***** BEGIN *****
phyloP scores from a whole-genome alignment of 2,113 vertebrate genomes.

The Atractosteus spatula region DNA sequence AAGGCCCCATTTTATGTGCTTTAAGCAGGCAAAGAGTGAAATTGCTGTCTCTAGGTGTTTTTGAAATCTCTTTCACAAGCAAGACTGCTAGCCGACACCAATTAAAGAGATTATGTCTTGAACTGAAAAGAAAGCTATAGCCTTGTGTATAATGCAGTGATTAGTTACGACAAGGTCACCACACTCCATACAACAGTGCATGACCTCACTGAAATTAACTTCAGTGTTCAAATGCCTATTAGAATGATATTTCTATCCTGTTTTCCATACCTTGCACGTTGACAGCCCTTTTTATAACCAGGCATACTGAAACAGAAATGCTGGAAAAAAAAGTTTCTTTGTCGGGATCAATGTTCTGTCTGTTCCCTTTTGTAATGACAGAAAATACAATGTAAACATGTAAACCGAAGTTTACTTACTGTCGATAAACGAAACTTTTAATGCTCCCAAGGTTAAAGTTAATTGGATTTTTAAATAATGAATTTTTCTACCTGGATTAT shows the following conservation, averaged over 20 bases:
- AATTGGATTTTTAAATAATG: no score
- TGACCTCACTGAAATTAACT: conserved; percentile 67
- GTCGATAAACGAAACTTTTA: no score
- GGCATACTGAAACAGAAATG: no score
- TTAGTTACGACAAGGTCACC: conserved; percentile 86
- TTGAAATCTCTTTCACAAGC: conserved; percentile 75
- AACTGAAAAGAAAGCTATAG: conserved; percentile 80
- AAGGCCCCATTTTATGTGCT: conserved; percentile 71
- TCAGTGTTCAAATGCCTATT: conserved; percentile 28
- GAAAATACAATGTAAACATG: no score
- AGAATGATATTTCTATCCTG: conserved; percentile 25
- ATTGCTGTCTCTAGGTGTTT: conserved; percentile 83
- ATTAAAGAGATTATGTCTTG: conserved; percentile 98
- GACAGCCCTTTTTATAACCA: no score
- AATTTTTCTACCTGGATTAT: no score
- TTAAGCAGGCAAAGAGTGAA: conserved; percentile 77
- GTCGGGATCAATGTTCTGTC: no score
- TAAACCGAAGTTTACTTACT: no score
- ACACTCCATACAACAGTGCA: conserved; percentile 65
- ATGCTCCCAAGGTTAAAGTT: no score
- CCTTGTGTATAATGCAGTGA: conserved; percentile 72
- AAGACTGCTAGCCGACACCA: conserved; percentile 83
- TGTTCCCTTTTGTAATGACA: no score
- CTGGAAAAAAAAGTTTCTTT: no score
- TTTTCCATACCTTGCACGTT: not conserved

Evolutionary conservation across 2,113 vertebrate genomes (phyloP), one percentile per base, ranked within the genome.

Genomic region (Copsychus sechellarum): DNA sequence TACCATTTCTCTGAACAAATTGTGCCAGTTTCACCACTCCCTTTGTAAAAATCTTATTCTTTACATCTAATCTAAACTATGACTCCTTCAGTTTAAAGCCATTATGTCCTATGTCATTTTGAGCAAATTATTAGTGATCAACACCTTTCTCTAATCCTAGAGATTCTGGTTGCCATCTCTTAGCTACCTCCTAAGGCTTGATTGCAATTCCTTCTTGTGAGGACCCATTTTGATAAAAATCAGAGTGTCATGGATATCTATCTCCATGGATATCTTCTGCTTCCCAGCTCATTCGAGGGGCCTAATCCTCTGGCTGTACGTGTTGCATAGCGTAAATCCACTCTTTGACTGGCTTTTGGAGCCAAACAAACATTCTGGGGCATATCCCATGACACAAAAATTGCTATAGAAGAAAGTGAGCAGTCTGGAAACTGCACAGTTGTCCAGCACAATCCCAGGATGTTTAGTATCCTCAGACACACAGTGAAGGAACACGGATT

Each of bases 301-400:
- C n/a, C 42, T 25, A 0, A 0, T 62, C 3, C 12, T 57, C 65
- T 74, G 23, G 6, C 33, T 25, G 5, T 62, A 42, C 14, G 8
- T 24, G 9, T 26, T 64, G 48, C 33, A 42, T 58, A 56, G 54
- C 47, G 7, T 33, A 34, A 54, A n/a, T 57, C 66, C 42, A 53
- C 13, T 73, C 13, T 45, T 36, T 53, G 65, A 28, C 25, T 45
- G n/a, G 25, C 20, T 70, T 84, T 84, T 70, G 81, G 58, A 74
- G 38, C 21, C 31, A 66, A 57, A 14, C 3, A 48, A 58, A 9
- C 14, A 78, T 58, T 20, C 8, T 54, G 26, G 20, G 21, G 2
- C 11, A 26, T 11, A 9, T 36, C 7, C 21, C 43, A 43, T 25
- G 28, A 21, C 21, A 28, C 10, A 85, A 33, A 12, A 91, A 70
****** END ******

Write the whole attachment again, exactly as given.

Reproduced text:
phyloP scores from a whole-genome alignment of 2,113 vertebrate genomes.

The Atractosteus spatula region DNA sequence AAGGCCCCATTTTATGTGCTTTAAGCAGGCAAAGAGTGAAATTGCTGTCTCTAGGTGTTTTTGAAATCTCTTTCACAAGCAAGACTGCTAGCCGACACCAATTAAAGAGATTATGTCTTGAACTGAAAAGAAAGCTATAGCCTTGTGTATAATGCAGTGATTAGTTACGACAAGGTCACCACACTCCATACAACAGTGCATGACCTCACTGAAATTAACTTCAGTGTTCAAATGCCTATTAGAATGATATTTCTATCCTGTTTTCCATACCTTGCACGTTGACAGCCCTTTTTATAACCAGGCATACTGAAACAGAAATGCTGGAAAAAAAAGTTTCTTTGTCGGGATCAATGTTCTGTCTGTTCCCTTTTGTAATGACAGAAAATACAATGTAAACATGTAAACCGAAGTTTACTTACTGTCGATAAACGAAACTTTTAATGCTCCCAAGGTTAAAGTTAATTGGATTTTTAAATAATGAATTTTTCTACCTGGATTAT shows the following conservation, averaged over 20 bases:
- AATTGGATTTTTAAATAATG: no score
- TGACCTCACTGAAATTAACT: conserved; percentile 67
- GTCGATAAACGAAACTTTTA: no score
- GGCATACTGAAACAGAAATG: no score
- TTAGTTACGACAAGGTCACC: conserved; percentile 86
- TTGAAATCTCTTTCACAAGC: conserved; percentile 75
- AACTGAAAAGAAAGCTATAG: conserved; percentile 80
- AAGGCCCCATTTTATGTGCT: conserved; percentile 71
- TCAGTGTTCAAATGCCTATT: conserved; percentile 28
- GAAAATACAATGTAAACATG: no score
- AGAATGATATTTCTATCCTG: conserved; percentile 25
- ATTGCTGTCTCTAGGTGTTT: conserved; percentile 83
- ATTAAAGAGATTATGTCTTG: conserved; percentile 98
- GACAGCCCTTTTTATAACCA: no score
- AATTTTTCTACCTGGATTAT: no score
- TTAAGCAGGCAAAGAGTGAA: conserved; percentile 77
- GTCGGGATCAATGTTCTGTC: no score
- TAAACCGAAGTTTACTTACT: no score
- ACACTCCATACAACAGTGCA: conserved; percentile 65
- ATGCTCCCAAGGTTAAAGTT: no score
- CCTTGTGTATAATGCAGTGA: conserved; percentile 72
- AAGACTGCTAGCCGACACCA: conserved; percentile 83
- TGTTCCCTTTTGTAATGACA: no score
- CTGGAAAAAAAAGTTTCTTT: no score
- TTTTCCATACCTTGCACGTT: not conserved

Evolutionary conservation across 2,113 vertebrate genomes (phyloP), one percentile per base, ranked within the genome.

Genomic region (Copsychus sechellarum): DNA sequence TACCATTTCTCTGAACAAATTGTGCCAGTTTCACCACTCCCTTTGTAAAAATCTTATTCTTTACATCTAATCTAAACTATGACTCCTTCAGTTTAAAGCCATTATGTCCTATGTCATTTTGAGCAAATTATTAGTGATCAACACCTTTCTCTAATCCTAGAGATTCTGGTTGCCATCTCTTAGCTACCTCCTAAGGCTTGATTGCAATTCCTTCTTGTGAGGACCCATTTTGATAAAAATCAGAGTGTCATGGATATCTATCTCCATGGATATCTTCTGCTTCCCAGCTCATTCGAGGGGCCTAATCCTCTGGCTGTACGTGTTGCATAGCGTAAATCCACTCTTTGACTGGCTTTTGGAGCCAAACAAACATTCTGGGGCATATCCCATGACACAAAAATTGCTATAGAAGAAAGTGAGCAGTCTGGAAACTGCACAGTTGTCCAGCACAATCCCAGGATGTTTAGTATCCTCAGACACACAGTGAAGGAACACGGATT

Each of bases 301-400:
- C n/a, C 42, T 25, A 0, A 0, T 62, C 3, C 12, T 57, C 65
- T 74, G 23, G 6, C 33, T 25, G 5, T 62, A 42, C 14, G 8
- T 24, G 9, T 26, T 64, G 48, C 33, A 42, T 58, A 56, G 54
- C 47, G 7, T 33, A 34, A 54, A n/a, T 57, C 66, C 42, A 53
- C 13, T 73, C 13, T 45, T 36, T 53, G 65, A 28, C 25, T 45
- G n/a, G 25, C 20, T 70, T 84, T 84, T 70, G 81, G 58, A 74
- G 38, C 21, C 31, A 66, A 57, A 14, C 3, A 48, A 58, A 9
- C 14, A 78, T 58, T 20, C 8, T 54, G 26, G 20, G 21, G 2
- C 11, A 26, T 11, A 9, T 36, C 7, C 21, C 43, A 43, T 25
- G 28, A 21, C 21, A 28, C 10, A 85, A 33, A 12, A 91, A 70